*This is part of a series on the Topics in Artificial Intelligence course I will be teaching in the fall. The first part was posted on 2015-06-23.*

The first topic I plan on covering is reinforcement learning. For those unfamiliar, reinforcement learning asks the question of how computers can figure what the best thing to do is, where “best” is determined by how much “reward” the computer gets. Importantly, the computer knows *nothing* about whether it’s doing well or doing badly, other than whether it’s being rewarded. As the terminology might have tipped you off, the idea comes from behavioral psychology, where animals that get rewarded for doing something will end up doing it more often. Equivalently, animals that are punished for doing something will try to avoid it; in reinforcement learning, this is the same thing as a negative reward. The connection to psychology and cognitive science will hopefully get students more interested in the subject, and in fact reinforcement learning is used in psychology research to justify arguments that human behavior is actually optimal.

Although I don’t use reinforcement learning in my research, I actually find the idea of reinforcement learning attractive. It’s one of those case where the problem can be stated very easily, but solving the problem turns out to be extremely hard. This is partly because it can involve a lot of other concepts in AI, things like determining what is important, or figuring out what to do when the reward has been inconsistent. Of course, these problems exist in other topics as well, but what’s nice about reinforcement learning is that their effects can be transparently explained, even to beginning students. Perhaps surprisingly, the solutions to reinforcement learning – at least the simple, foundational ones – are also easy to explain and implement. This means that students can get a lot more hands-on experience than might be otherwise possible, which is always good for the first topic in a course.

My hope for the students is that through these simply reinforcement learning examples, they will get an understanding of how *hard* AI really is. Lots of seemingly innocuous changes to the problem that the computer faces, and suddenly it takes a lot longer for the computer to learn to do well. If nothing else, is what students to take away: that the real world has a lot of these innocuous differences from what we’re studying, and they should be able to point them out when they think about applying these to real problems. Related to this idea of adapting AI to the real world is how to correctly represent things; for reinforcement learning, not only is that representing the world and the actions that the computer can take, but also deciding on how much reward should be given. For example, if we can represent a chess as a reinforcement learning problem (which has been done, and remains unsolved), how much would winning and losing the game be worth? If winning is worth 100 points and losing only -1 point, the computer is going to be a lot more “aggressive” than if winning was worth 1 point. Of course, if you think that winning is always the exact opposite of losing, then we’re actually creating *fake* rewards for the purpose of getting a specific risk-taking behavior out of the computer…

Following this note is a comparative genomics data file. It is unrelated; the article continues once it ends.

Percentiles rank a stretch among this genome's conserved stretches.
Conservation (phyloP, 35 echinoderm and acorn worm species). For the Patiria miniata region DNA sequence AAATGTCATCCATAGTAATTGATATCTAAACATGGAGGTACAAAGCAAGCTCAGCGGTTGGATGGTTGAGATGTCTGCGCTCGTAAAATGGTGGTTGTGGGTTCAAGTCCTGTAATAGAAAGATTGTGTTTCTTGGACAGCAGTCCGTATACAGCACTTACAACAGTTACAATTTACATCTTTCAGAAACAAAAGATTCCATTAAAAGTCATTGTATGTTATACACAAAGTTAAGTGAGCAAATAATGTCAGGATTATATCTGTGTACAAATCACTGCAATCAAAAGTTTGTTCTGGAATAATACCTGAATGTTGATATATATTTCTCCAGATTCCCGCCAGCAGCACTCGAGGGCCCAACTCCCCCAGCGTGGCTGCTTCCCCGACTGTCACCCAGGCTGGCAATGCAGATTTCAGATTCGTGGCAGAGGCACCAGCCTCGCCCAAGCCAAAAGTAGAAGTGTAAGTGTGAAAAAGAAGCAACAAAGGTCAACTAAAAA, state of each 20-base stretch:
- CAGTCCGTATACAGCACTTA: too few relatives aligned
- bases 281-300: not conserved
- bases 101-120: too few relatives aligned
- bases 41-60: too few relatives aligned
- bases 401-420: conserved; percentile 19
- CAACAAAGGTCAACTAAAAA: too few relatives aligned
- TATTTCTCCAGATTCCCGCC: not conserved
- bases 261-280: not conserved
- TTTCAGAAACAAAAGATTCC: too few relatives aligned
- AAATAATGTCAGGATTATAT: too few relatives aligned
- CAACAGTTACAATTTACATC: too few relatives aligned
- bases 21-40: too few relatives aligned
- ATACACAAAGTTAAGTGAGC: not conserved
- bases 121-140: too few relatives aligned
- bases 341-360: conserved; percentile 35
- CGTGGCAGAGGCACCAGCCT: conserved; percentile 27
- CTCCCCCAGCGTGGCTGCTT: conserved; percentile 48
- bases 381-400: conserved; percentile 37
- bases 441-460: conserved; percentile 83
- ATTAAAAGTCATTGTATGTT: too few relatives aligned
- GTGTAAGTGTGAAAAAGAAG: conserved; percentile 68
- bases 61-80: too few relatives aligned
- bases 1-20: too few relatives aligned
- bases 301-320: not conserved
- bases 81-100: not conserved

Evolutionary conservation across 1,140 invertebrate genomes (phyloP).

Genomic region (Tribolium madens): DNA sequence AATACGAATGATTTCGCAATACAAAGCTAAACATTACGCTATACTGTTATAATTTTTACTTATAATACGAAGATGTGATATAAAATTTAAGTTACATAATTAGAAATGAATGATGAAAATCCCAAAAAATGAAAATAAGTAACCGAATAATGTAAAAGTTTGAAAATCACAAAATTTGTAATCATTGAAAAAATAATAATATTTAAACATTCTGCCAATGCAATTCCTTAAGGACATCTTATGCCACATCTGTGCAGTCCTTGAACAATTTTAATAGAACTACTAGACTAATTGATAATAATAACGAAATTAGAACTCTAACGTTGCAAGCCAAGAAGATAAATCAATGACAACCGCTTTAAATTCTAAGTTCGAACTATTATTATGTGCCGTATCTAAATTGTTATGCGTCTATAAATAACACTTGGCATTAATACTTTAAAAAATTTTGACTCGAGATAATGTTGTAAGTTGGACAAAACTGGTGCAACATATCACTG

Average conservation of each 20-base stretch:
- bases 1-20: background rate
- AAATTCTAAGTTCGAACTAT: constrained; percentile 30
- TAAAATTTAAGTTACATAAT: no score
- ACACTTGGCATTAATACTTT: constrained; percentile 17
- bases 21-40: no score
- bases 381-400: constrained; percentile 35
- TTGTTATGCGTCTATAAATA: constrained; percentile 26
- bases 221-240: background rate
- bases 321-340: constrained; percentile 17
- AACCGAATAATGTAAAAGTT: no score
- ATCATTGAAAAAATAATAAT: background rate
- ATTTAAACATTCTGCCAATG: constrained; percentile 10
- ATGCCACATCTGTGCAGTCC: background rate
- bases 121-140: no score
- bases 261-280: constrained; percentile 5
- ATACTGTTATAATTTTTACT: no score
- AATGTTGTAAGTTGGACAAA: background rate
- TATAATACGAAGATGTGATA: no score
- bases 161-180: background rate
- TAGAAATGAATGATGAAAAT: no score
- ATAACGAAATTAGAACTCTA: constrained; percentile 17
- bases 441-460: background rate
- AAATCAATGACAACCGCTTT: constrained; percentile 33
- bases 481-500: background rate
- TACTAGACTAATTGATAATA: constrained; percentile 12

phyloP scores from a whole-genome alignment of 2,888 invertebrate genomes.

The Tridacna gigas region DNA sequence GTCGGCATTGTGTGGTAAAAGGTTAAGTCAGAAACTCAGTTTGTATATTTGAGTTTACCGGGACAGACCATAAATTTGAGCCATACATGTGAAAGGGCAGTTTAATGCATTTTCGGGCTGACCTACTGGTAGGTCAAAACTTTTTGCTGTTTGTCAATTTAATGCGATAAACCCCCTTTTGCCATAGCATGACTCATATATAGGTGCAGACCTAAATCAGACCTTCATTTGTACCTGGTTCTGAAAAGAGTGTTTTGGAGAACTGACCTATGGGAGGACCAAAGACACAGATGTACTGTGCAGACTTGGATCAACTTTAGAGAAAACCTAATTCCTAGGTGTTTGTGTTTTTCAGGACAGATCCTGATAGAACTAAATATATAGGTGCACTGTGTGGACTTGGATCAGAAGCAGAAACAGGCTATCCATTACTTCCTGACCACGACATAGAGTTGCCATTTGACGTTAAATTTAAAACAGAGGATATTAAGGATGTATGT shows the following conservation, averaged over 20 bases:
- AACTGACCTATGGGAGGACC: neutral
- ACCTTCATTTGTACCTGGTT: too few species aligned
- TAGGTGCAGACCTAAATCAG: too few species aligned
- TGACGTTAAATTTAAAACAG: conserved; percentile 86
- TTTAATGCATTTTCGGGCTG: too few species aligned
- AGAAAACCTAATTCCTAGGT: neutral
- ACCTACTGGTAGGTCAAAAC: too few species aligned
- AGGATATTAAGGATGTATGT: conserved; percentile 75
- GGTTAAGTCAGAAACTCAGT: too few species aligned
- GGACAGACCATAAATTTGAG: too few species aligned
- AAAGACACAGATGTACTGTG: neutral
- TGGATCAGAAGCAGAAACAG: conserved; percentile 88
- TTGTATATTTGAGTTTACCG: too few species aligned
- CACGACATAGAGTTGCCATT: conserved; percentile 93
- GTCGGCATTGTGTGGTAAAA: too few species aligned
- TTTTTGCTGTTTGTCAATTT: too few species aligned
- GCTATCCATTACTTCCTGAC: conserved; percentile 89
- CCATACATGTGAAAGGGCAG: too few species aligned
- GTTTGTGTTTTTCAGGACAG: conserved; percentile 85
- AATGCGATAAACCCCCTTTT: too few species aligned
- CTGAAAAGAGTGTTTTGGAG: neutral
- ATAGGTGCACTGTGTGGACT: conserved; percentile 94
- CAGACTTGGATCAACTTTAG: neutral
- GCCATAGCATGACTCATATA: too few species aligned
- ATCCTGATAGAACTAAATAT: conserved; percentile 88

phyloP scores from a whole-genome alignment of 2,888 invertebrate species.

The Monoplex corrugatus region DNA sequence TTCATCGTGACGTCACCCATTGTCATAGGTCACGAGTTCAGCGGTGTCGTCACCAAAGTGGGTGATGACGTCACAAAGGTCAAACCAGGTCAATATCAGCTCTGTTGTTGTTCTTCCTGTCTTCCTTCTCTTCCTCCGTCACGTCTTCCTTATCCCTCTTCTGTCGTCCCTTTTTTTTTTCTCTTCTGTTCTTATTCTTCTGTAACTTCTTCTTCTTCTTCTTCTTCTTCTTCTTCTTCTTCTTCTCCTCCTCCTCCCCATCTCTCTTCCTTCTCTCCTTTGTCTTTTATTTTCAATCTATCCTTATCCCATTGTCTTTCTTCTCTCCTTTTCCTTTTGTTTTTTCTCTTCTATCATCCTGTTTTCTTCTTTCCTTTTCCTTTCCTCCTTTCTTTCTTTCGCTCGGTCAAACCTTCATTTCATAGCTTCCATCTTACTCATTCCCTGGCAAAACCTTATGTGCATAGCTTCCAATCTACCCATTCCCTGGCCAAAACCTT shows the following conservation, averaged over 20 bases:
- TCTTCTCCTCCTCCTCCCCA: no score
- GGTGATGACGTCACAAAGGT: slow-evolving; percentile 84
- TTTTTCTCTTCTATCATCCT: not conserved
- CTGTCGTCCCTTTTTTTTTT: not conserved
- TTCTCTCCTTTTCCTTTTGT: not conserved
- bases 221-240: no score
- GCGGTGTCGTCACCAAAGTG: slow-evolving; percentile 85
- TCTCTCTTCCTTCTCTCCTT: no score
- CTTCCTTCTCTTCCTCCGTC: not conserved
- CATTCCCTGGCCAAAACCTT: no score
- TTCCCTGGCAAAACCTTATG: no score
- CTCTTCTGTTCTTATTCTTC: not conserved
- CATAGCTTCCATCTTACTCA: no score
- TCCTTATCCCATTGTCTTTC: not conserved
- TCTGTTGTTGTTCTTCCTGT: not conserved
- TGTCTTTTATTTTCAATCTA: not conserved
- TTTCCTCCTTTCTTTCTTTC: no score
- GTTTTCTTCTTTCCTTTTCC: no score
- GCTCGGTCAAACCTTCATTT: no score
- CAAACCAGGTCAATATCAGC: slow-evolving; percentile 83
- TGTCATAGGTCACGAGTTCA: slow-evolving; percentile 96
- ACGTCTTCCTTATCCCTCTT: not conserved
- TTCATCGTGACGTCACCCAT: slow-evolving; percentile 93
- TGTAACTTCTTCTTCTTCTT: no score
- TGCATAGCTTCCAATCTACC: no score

I can imagine spending a whole course on reinforcement learning – I will need to bush up on my own knowledge if I do – but equally I can skip some of these other issues. This flexibility allows me to adjust to my students’ abilities, as long as I correctly estimate the lower end of what they can do. Hopefully, every student will be able to understand the basic idea and code up the basic algorithms for reinforcement learning, which will be the first assignment. To be honest, this is sufficient for students to see many of the effects I just described, so I’m not sure what the second assignment should contain; maybe something about applying reinforcement learning to a simple real-world problem? Anyway, like I said in the overview post, the last assignment/project will be for students to explore some of the advanced topics, while in class I could cover more advanced algorithms. Whether a fourth assignment is beneficial would depend on how far the students get.

I think reinforcement learning is a good first topic to cover, even if I don’t have too much experience teaching the subject. I can only hope that my ability to teach it will live up to my own expectations.

[…] me start with what I had planned. A lot of this was written into previous posts, but I think I need to make explicit the assumptions I made in those posts. For […]

LikeLike

[…] a cognitive science course or a computer science course. The four topics I covered ended up being reinforcement learning, cognitive architectures, Bayesian networks, and natural language processing. Within this division […]

LikeLike